Thursday, April 28, 2016

Can I hate the syndrome?

This morning my friend's son was sick. It is one of those flu-bug things which is really no big deal to most kids, but for her son it is serious. Fever means seizure risks. "Some days I really hate [my son's] syndrome."

I get it. 

I hate that my daughter will need so much surgery. I hate that she has had so much surgery. I hate that my kids are all familiar with hospitals and ambulances. I hate that she cannot call out to me or come to me in the middle of the night if she has a nightmare or if she is sick or just afraid. I hate that going to the park or anywhere means steeling for the possibility of unfriendly encounters. I hate that we have to plan around wheelchair accessibility and I hate how admitting how much of a limitation that is. I hate that I can't just hire a babysitter and go out. I hate that everything is harder for her. Everything. Even breathing. 

Some days, I want to hate Apert syndrome. 

We don't like to say that, as parents. It feels like a betrayal. 

It isn't fair. You are allowed to hate diseases and injuries. You can hate cancer. You can hate broken bones. You can hate pneumonia or diabetes. But syndromes are different. It is easy to think of it as something that happened to my kid. Something she didn't deserve, like a disease. But it isn't. 

Apert syndrome is not all of who she is, but it is part of who she is. It is literally written into her DNA. And some days, it is hard to love that part because that part hurts. 

But it isn't all bad. You will never meet a happier kid than my Sarah. I love her wide open eyes. I love her creativity, as she figures out alternatives. I love her moxie. I love her perseverance. I love her sweetness and her joy. When people are unhappy around her, she blows them kisses. I love her huge contagious smile. 

My heart is softer and that can hurt, but it is good. My other kids are more likely to be empathetic and dependable, or so the research on sibling of kids with disabilities says. 

Sarah can't walk or talk. We took her to an indoor playground today. She doesn't want help, so she was scooting around on her own. She scooted right up to kids, without regard for age, gender, or race, and signed friend. The kids didn't generally understand, but many of them smiled anyway so she was communicating effectively. That is really cool. She is really cool.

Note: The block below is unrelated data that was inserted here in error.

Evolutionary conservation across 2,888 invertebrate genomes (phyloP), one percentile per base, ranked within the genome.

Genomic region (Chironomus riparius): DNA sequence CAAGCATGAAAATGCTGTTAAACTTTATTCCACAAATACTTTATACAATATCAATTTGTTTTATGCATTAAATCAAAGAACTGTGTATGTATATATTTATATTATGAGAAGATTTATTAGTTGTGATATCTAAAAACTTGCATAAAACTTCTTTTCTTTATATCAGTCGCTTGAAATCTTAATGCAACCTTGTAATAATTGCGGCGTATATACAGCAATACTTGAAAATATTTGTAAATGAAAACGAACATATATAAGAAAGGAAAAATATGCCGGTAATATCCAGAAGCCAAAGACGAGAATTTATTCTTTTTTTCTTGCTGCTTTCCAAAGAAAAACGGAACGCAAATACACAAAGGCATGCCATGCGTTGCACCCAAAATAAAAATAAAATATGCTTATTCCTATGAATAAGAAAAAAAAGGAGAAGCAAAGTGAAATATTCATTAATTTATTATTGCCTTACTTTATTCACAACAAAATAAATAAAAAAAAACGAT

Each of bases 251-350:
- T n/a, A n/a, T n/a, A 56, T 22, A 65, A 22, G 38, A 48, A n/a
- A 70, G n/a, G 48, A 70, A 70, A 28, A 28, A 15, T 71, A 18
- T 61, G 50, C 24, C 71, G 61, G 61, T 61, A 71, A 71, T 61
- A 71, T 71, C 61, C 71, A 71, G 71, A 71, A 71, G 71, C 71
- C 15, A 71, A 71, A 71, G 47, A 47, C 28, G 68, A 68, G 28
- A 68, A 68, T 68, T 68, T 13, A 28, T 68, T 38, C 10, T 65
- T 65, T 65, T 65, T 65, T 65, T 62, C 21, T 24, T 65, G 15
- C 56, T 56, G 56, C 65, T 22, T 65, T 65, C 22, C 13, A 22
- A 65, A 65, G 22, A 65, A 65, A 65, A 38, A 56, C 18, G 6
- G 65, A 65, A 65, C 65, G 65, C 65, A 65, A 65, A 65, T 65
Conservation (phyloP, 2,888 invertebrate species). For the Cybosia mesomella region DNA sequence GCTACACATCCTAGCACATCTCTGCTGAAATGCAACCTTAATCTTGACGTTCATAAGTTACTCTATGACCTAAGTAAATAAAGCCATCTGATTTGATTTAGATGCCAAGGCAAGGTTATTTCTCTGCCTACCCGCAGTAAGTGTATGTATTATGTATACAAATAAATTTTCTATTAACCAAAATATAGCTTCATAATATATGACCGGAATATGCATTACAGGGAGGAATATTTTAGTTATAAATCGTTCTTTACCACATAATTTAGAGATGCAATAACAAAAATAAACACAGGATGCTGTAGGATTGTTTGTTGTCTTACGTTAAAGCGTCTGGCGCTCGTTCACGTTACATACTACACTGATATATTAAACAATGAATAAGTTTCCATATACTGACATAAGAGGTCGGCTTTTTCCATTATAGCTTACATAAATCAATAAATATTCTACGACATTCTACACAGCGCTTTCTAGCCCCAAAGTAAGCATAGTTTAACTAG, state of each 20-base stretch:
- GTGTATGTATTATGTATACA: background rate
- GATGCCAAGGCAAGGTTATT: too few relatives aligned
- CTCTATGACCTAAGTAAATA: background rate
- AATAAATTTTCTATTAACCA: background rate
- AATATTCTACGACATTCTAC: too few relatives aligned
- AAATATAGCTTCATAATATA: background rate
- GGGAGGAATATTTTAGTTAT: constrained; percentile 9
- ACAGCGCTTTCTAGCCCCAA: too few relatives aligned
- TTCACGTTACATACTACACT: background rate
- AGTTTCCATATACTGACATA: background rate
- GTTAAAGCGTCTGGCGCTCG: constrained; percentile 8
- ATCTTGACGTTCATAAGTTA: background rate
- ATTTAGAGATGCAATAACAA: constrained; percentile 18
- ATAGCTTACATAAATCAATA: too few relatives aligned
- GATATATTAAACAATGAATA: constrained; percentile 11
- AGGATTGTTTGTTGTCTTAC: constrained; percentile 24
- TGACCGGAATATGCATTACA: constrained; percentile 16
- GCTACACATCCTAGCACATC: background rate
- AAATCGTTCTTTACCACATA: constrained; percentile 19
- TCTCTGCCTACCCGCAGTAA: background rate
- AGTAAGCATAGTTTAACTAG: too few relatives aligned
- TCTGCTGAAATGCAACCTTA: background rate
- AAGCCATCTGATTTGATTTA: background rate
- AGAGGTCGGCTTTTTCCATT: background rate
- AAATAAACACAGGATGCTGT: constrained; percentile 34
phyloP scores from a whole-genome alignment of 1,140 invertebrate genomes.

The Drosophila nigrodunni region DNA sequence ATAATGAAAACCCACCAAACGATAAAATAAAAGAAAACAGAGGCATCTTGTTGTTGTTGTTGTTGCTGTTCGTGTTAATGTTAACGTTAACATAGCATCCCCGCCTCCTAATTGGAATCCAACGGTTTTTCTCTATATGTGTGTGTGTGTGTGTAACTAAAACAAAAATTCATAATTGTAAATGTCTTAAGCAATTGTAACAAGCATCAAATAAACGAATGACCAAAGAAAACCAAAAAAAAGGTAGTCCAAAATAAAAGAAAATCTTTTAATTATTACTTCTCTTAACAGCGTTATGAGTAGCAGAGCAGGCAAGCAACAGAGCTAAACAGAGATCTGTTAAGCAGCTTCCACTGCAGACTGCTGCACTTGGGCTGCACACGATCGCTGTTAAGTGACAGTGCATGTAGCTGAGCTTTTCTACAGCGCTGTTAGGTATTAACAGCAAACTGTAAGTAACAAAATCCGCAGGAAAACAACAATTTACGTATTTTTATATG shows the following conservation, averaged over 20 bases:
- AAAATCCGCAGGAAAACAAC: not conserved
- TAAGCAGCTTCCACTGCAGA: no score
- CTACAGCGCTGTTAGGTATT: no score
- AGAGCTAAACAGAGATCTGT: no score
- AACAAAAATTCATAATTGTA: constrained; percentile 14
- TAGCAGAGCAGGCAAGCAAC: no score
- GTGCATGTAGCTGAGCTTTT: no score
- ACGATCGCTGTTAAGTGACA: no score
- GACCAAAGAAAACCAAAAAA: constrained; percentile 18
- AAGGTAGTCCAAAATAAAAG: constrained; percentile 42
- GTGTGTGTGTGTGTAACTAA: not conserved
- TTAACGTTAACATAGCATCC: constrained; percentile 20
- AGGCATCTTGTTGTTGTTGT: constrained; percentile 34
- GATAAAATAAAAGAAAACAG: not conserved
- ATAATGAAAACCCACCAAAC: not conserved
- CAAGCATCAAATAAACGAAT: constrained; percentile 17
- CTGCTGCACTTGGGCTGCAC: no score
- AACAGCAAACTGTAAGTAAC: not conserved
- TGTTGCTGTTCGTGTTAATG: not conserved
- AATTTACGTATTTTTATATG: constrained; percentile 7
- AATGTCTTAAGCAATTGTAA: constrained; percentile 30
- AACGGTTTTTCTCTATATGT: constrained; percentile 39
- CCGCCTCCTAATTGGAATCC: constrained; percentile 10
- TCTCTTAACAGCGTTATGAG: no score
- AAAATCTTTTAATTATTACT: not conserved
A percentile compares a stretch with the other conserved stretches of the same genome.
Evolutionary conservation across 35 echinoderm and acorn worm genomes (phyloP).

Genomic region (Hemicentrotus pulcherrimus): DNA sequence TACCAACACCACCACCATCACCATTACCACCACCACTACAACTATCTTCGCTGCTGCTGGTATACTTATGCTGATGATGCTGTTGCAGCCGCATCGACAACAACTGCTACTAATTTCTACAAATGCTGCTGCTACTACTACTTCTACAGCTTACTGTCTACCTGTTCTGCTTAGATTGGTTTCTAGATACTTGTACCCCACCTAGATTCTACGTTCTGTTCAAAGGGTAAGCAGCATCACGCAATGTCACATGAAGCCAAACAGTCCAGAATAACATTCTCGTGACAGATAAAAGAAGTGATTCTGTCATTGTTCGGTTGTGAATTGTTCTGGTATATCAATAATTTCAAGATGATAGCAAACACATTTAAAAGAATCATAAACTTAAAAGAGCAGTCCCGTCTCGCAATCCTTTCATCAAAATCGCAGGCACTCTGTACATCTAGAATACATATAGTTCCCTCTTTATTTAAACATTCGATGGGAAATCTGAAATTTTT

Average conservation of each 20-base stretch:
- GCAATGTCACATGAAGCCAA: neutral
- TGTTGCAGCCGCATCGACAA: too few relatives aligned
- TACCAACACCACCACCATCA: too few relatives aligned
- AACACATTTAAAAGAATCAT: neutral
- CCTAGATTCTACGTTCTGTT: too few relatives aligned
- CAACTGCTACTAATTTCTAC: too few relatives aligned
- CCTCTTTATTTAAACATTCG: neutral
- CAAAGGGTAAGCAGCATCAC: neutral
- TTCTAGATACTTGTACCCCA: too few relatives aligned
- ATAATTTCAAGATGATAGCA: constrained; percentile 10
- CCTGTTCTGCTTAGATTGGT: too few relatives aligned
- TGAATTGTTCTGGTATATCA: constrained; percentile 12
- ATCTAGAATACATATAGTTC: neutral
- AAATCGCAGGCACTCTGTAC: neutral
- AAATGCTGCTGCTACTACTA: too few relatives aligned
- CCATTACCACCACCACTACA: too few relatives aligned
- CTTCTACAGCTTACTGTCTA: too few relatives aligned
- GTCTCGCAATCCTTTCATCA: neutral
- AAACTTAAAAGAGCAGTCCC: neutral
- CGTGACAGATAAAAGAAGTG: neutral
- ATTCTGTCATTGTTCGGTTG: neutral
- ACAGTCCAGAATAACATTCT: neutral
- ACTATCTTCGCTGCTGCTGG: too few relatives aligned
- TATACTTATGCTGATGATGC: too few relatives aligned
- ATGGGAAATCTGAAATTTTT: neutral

Apert syndrome had a hand in some of that. Sarah did all of that. 

Everyone has those parts. The parts that make your life a little bit harder. The parts that hurt sometimes. The parts that shape you and your interaction with the world. In some ways, these are the parts that make you you. 

Thursday, April 21, 2016

What I need you to know

Better is not really better yet. I have been taking my medicine for about a week. I have had good days and bad days, which is the same as it ever was. Yesterday was a bad day. Mostly I am tired. I have to talk to the doctor about that. I heard that it was normal and it would pass and I hope that is true. 

Here is what I need you to know. 

1. Anxiety is not the same as fear. The problem is that my brain is sending fear signals all the time, even when nothing is wrong. When something actually is wrong, I go from high alert to overdrive. My body cannot handle it. 

2. I am getting better. I need you to know that I am getting better. I am getting treatment because I believe I can get better and I need you to believe it too. Treatable means bearable. Treatable is the lifeline. 

3. I am trying. Even when you can't tell. 

4. It is in my head, but please don't say "just." Just trivializes it. It is in my head. You know what else is in my head? All my thoughts. Everything starts there. The decision to put one foot in front of the other happens in my head. In my head means it affects everything. 

5.I am still me. The same me. I know you are having trouble seeing me and maybe you are afraid. I am. But I am still here. 

6. This diagnosis is not a new thing, it is just naming the old thing in a way which makes it treatable. This is progress. 

This is all still new and I have a lot to learn. And I am learning. 

Monday, April 11, 2016

Chasing Joy

I don't feel like the same person who started this blog. I don't feel joyful. I feel a lot of things, but joy is not one of them. I am searching for me.

I love this meditation from the Little Flowers of St. Francis and I come back to it often. It was my favorite when I first read it as a teenager. It was the subject of my senior essay at St. John's college. It was the first thing I wrote about in this blog. Joy, perfect joy, is in the cross.